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Is offering more phone consultations the best way to manage demand? Yes

After Sir Bruce Keogh’s call for GPs to offer more telephone consultations, Dr Steven Laitner argues that phone triage can control demand

Six years ago we were struggling with patient demand, as many practices are now, and we saw the potential of switching to a system that starts with clinical assessment of patients with new concerns on the phone in the first instance. I led the introduction of telephone triage at our practice after being convinced by the Cochrane evidence and by my own experience of out-of-hours care.

I remember being taught that 80% of diagnoses can be made on history alone, and not every patient needs a physical examination. For example, for sore throats, recurrent UTIs or chronic problems, phone advice is often all that is required, saving time for both doctor and patient. In just 40% of cases at my practice does the doctor or patient feel a face-to-face consultation is needed.

Triage helps us direct the patient to the most appropriate service – GP, A&E, minor injuries, health visitor, physio, GPSI or pharmacist. It helps us book a consultation that’s appropriate; for example, a patient with mental health issues might need 20-30 minutes rather than 10. We can also remind the patient to bring things such as a urine sample, or prepare work while waiting for the appointment, such as a HADS questionnaire or blood pressure reading from our automatic machine in reception.

Patients generally understand their illness, but not always its severity or urgency or who they should be seen by. Poor access to primary care increases pressure on A&E, but I struggle to think of anything GPs could do to have more of an impact on this than phone triage.

Triage is a big cultural and system change but none of our doctors would go back to the old system now. The system does not mean more work for GPs – in fact, some practices find they have needed less doctor time in the long run.  Although the current calls for more GPs and more GP time are legitimate, what we really need is to work differently.

Dr Steven Laitner is a clinical adviser to Patient Access and a GP in St Albans

Readers' comments (5)

  • In the time you spend talking to a patient on the phone,you could have seen them!
    What are you missing and how long will it be before someone dies?

    A patient with a mental health problem may complain of something very trivial due to a feeling of unworthiness, then contemplate suicide!

    Triage by phone can only work if the patient is well known to the doctor and the doctor can read between the lines, mental health is a very risky area in which many GP's cannot cope.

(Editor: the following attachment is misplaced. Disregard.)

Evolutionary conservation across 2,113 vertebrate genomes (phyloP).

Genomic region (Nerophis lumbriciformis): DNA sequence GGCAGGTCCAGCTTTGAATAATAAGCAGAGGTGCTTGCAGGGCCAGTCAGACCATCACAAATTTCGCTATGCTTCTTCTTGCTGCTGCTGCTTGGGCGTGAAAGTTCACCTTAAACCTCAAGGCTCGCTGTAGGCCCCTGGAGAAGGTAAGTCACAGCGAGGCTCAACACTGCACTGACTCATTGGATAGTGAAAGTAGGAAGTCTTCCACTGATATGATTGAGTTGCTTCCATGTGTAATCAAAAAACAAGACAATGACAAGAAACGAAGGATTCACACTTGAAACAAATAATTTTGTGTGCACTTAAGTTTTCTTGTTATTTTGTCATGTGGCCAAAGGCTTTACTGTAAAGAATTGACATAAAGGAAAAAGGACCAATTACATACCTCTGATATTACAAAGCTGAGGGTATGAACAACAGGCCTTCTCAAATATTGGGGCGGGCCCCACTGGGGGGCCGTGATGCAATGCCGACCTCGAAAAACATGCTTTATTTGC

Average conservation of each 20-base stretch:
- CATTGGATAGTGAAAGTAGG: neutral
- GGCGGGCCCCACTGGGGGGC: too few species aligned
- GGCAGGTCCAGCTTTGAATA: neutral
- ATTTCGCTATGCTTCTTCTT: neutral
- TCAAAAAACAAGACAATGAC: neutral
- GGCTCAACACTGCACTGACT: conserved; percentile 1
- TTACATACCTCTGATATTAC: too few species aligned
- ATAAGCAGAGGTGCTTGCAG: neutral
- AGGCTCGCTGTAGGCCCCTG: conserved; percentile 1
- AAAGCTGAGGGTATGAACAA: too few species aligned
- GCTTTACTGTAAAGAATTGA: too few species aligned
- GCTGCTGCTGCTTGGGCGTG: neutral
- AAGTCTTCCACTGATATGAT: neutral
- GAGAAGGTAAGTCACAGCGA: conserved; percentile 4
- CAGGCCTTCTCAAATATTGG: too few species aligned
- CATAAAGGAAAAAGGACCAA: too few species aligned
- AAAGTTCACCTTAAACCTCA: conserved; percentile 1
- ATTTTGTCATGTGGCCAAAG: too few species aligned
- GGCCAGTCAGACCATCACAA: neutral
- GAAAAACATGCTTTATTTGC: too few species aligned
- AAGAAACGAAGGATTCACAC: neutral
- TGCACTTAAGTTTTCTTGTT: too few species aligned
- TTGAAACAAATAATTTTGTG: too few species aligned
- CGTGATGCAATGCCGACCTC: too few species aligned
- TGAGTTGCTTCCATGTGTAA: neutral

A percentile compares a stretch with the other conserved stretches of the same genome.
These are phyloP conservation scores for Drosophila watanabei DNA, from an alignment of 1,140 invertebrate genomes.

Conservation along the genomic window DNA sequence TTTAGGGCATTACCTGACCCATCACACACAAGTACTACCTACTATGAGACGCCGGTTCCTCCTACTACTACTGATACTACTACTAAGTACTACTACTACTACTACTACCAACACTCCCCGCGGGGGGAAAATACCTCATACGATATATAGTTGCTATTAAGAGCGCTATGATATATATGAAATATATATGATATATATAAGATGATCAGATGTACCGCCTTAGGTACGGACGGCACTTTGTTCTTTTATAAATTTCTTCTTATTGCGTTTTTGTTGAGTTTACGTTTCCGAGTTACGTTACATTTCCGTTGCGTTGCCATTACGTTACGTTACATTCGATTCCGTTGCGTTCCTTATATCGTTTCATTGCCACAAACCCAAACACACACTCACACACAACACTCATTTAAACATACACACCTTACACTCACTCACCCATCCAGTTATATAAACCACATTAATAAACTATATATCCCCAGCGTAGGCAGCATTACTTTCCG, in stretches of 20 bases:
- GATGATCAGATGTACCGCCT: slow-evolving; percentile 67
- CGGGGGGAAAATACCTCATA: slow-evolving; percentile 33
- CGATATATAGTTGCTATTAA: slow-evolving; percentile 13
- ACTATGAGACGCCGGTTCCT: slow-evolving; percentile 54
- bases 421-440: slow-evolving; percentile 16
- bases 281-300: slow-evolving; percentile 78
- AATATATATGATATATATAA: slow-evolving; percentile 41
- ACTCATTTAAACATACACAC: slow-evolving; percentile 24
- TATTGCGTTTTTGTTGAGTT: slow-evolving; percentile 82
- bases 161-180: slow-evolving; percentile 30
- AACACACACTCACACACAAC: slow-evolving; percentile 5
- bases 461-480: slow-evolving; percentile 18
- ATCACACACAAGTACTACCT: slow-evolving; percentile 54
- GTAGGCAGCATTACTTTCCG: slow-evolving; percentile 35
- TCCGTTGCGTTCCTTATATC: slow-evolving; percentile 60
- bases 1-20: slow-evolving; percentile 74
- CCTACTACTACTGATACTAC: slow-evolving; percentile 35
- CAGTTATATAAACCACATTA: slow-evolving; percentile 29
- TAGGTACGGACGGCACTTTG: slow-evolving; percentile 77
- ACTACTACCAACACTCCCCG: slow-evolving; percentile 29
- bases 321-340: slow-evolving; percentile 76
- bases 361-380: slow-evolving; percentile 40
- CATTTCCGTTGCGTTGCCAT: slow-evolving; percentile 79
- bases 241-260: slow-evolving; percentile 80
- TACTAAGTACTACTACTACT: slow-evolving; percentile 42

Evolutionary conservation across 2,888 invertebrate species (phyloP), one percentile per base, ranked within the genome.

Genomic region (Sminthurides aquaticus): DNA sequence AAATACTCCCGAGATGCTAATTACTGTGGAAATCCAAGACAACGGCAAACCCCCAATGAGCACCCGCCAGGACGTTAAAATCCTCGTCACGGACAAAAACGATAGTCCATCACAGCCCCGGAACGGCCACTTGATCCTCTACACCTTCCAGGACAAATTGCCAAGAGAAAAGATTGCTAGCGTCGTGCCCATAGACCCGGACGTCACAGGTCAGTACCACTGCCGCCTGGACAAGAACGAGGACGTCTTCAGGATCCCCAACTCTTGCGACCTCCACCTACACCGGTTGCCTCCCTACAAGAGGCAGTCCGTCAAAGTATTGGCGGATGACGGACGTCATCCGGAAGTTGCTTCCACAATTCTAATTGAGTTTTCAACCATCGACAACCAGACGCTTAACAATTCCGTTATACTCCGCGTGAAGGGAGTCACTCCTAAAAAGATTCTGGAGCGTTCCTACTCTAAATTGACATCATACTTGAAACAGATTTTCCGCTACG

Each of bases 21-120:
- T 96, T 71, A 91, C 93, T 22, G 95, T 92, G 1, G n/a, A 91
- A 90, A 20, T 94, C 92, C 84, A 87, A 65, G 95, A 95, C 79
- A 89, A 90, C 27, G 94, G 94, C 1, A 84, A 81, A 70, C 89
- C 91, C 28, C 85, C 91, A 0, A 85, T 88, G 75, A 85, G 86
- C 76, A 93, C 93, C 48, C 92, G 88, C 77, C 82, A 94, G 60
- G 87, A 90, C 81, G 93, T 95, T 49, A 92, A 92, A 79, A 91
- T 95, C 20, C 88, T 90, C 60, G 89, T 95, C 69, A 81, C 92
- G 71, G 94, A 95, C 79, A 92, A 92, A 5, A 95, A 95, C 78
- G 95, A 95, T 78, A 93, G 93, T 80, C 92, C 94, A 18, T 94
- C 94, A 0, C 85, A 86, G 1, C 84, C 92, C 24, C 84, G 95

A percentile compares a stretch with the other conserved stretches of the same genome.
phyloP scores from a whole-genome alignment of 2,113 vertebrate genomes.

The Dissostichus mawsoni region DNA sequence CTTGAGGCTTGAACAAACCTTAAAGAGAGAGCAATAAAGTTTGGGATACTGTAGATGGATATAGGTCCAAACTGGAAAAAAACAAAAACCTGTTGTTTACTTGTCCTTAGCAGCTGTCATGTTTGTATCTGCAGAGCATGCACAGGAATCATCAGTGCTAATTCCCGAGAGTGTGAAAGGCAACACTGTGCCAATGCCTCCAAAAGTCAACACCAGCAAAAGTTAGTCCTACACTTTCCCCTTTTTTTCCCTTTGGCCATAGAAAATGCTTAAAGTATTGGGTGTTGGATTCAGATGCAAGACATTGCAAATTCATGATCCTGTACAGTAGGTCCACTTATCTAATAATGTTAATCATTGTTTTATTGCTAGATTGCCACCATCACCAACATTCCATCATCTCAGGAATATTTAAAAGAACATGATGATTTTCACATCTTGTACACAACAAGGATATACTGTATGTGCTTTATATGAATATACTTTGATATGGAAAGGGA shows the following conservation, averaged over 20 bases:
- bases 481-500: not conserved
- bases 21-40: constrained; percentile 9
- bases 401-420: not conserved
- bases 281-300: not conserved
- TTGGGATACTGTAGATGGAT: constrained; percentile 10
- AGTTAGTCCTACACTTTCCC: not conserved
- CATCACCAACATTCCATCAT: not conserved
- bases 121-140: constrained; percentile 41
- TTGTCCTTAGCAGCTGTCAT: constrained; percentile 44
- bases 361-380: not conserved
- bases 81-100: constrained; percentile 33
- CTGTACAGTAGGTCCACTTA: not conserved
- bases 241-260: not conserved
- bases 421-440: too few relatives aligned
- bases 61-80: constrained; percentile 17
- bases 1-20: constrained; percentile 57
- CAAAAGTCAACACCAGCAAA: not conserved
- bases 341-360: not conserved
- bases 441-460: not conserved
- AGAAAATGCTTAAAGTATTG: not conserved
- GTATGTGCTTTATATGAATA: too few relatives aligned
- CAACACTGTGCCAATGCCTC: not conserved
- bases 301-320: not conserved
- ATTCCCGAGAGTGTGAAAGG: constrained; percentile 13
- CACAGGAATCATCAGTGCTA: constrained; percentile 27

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  • On a missed diagnosis or an avoidable death the lawyer and the coroner will ask you
    ' Doctor did you put yourself in a appropriate position to make that diagnosis or give the right safe advice'

    Be safe - or safe not sorry. A Doctor undergoing a fitness to practice hearing, a coroner inquest or a court action is likely to suffer mental health and be suicidal. Take care and practice nothing be safe care in absolute terms.

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  • Dr Mustapha Tahir

    Phone consultation is an effective consultation method. This has been proven by several studies. All is required is training for those still apprehensive.

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  • Telephone diagnosis is no longer safe.

    If you could do a 10min face to face why do 10 min telephone diagnosis. You have failed to explain how a telephone diagnosis is as safe (legally and medically safe) as a face to face diagnosis. Speak to a lawyer and also see cases of avoidable deaths, delayed diagnosis etc. in the media as result of telephone advice from nhs direct and OOH etc.
    Stay safe - for patient and yourself.

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  • I think telephone consultations are definitely an option that could be considered. We ALL do it now in any case unless there are some GP s who refuse to take phone calls from patients! We have to stop assuming that increasing patient demand is inevitable. It is not. Patient behaviour was altered literally over night when Practices switched from doing their own on call to an out of hours service. I don't remember any difficulties whatsoever with the transition. One or two GP s now manage tens of thousands of patients out of hours with very few complaints in our area compared with the old days when one GP could be busy all evening and up in the night for ten thousand or less patients. Patients are now used to out of hours triage and are appreciative of the reassurance given on the phone. If the main motive for insisting that the patient travels to see us is medico-legal then I think this is a bit selfish. Like all Practices we have complaints - but I can't remember one relating to a telephone consultations.

    Patients will learn quickly that the doctor does not need to see them for certain symptoms e.g. sore throat, and will probably stop calling. At the moment we are educating them to believe that we need to see them and examine their throats - because that's what we do! We are reinforcing dependent behaviour and we are largely to blame. Make good notes and safety net and check that the patient is happy with the phone consultation and everything will be fine.

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